My sister Inga was a Diet Coke junkie. She kept spare quart bottles of the stuff in reserve so she wouldn't run out. If you saw her out and about, chances are she had a Diet Coke in her hand; it was a fixture, like "Weeds" Nancy Botwin's ubiquitous Starbucks iced coffee.
Once upon a time, Inga read that sugar is bad, so she stopped drinking sugary soft drinks—a good decision—and substituted drinks sweetened artificially. Then came the bad news: In December 2009, the Journal of the American Medical Association published "Artificially Sweetened Beverages: Cause for Concern." Turns out, sweeteners like aspartame may be worse than sugar, especially for people trying to control their weight.
Constantly changing information on what foods are good or bad is enough to make us crazy (although categorizing soft drinks as "food" is a stretch, I admit). One day, eggs are OK; the next they're devil spawn. Should we stop eating meat or center our diets on bacon? Is it the carbs piling on pounds? Is organic and free-range better, or is it all a hippie conspiracy?
Combine the scientific community's shifting landscape of nutritional research with the American obsession with body image, and we set ourselves up for anxiety, food phobias, and eating disorders such as anorexia, binge eating and yo-yo dieting.
I should know. I have a love/hate relationship with food. I've struggled with weight and self-image forever; my mother put me in a girdle when I was 11. I've tried dozens of diets that left me nauseous or gaseous or worse, including a medically supervised, ultra-low-calorie, zero-carb liquid nightmare. I lost 50 pounds in six months on that one, only to watch in helpless horror as my weight steadily crept back up, despite obsessing over every bite and every drop of sweat that dripped off the end of my nose in daily yoga classes. Eighteen months later, I was limber, stronger—and fat.
Wanting to improve our eating habits is a good thing—after all, obesity is a huge health problem in America. The weight-loss market is enormous: Estimates are that it's worth between $55 billion and $60 billion annually. With a third of Americans overweight or obese, companies like Medifast, Weight Watchers and NutriSystem are raking it in.
Lately, I've been reading about alternatives to dieting based on mindfulness, which derives from Buddhist teachings. These approaches emphasize that as long as food is the enemy, it will be a problem.
Mindful eating suggests that it's not food (or not all of it, anyway) that's the issue. It's how we think about it, or as in my case, how we don't think about it at all. I rarely take the time to really taste and enjoy food, I notice, and I certainly don't allow my body to guide what and how much I eat.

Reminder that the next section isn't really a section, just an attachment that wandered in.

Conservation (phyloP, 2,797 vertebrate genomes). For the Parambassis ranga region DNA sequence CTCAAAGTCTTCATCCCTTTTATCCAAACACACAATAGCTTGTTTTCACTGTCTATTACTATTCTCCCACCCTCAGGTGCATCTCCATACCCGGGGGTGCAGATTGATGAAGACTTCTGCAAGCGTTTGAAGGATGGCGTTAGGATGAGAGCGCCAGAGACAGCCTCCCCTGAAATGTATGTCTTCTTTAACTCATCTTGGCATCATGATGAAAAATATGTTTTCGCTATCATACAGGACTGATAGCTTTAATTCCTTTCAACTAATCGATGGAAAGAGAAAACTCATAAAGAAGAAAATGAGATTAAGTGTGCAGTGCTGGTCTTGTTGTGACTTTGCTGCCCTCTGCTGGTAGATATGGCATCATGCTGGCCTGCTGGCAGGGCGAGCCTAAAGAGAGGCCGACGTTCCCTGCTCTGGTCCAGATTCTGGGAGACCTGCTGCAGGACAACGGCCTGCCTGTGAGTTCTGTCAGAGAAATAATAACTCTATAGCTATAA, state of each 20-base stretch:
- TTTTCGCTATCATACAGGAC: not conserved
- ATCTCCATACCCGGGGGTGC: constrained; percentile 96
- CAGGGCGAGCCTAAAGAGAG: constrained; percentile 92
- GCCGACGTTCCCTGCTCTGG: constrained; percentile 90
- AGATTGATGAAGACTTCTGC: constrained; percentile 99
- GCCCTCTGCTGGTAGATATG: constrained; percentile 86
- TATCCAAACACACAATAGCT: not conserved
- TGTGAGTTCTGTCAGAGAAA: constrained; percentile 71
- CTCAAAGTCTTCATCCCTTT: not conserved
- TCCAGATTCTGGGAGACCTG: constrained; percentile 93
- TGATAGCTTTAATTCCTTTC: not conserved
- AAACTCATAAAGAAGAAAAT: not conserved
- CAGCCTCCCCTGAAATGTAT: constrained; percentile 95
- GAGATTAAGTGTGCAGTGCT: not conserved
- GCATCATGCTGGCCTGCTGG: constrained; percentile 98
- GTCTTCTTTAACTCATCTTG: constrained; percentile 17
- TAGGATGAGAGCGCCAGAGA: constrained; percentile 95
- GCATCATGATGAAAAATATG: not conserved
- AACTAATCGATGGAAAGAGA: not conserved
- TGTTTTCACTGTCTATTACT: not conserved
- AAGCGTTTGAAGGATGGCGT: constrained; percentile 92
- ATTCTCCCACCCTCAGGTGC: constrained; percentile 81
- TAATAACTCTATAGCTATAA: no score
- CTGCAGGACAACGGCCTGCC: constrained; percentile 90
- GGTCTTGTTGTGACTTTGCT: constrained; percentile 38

"Learn to eat slowly, consciously," writes Barbara L. Holtzman, a Rhode Island psychotherapist and author of "Conscious Eating, Conscious Living: A Practical Guide to Making Peace with Food & Your Body" (http://www.barbaraholtzman.net, $29.95). "Let yourself enjoy every bite. Learn to eat from physical hunger, not emotional hunger."
Intuitive Eating, developed by dietician Evelyn Tribole and nutrition therapist Elyse Resch, takes a similar approach: Eat when you're hungry; stop eating when full; know that food isn't an adversary. "Once you make peace with food, you will feel more in control of your choices," writes IE counselor Christie Inge on her website.
"When we eat small amounts slowly, with mindful attention, we experience increased pleasure and satisfaction," wrote Dr. Jan Chozen Bays, Zen master, physician and author of "Mindful Eating: A Guide to Rediscovering a Healthy and Joyful Relationship with Food" (Shambhala, 2009, $18.95) in the February 2010 issue of Psychology Today. "... It's as if mindfulness makes a small amount of food 'larger' and very filling."
Dr. Harvey V. Fineberg, in his introduction to "Savor: Mindful Eating, Mindful Life" (HarperCollins, 2011, $15.99) by Zen master Thich Nhat Hanh and Dr. Lilian Cheung, writes, "Many distractions in daily life reinforce the mindless ingestion of food, and mindless eating is a strong driver of weight gain and obesity." Fineberg, president of the Institute of Medicine at the National Academies in Washington, D.C., adds, "With awareness and practice, it is possible to become more mindful in our eating—and in our lives."
Mindful eating is, at its heart, a practice to uncover our authentic selves. "Spiritually, your wanting to lose weight is not a desire to become less of yourself, but rather a desire to become more of your true self," writes Marianne Williamson in "A Course in Weight Loss: 21 Spiritual Lessons for Surrendering Your Weight Forever" (Hay House, 2010, $24.95).
Instead of fighting battles with food, the authors of "Savor" tell us that mindful approaches to weight management train us to "make friends with our hardships and challenges. ... They are natural opportunities for deeper understanding and transformation, bringing us more joy and peace as we learn to work with them."
After a lifetime of waging war with food, I'm ready to call a truce. I'll let you know how it goes.
I enjoyed reading your informative well written article. I Agree with everything. I also try to stay away from trans fats, high fructose corn syrup, and msg. Oh, and also antibiotics, added hormones, and pesticides on thin skin foods.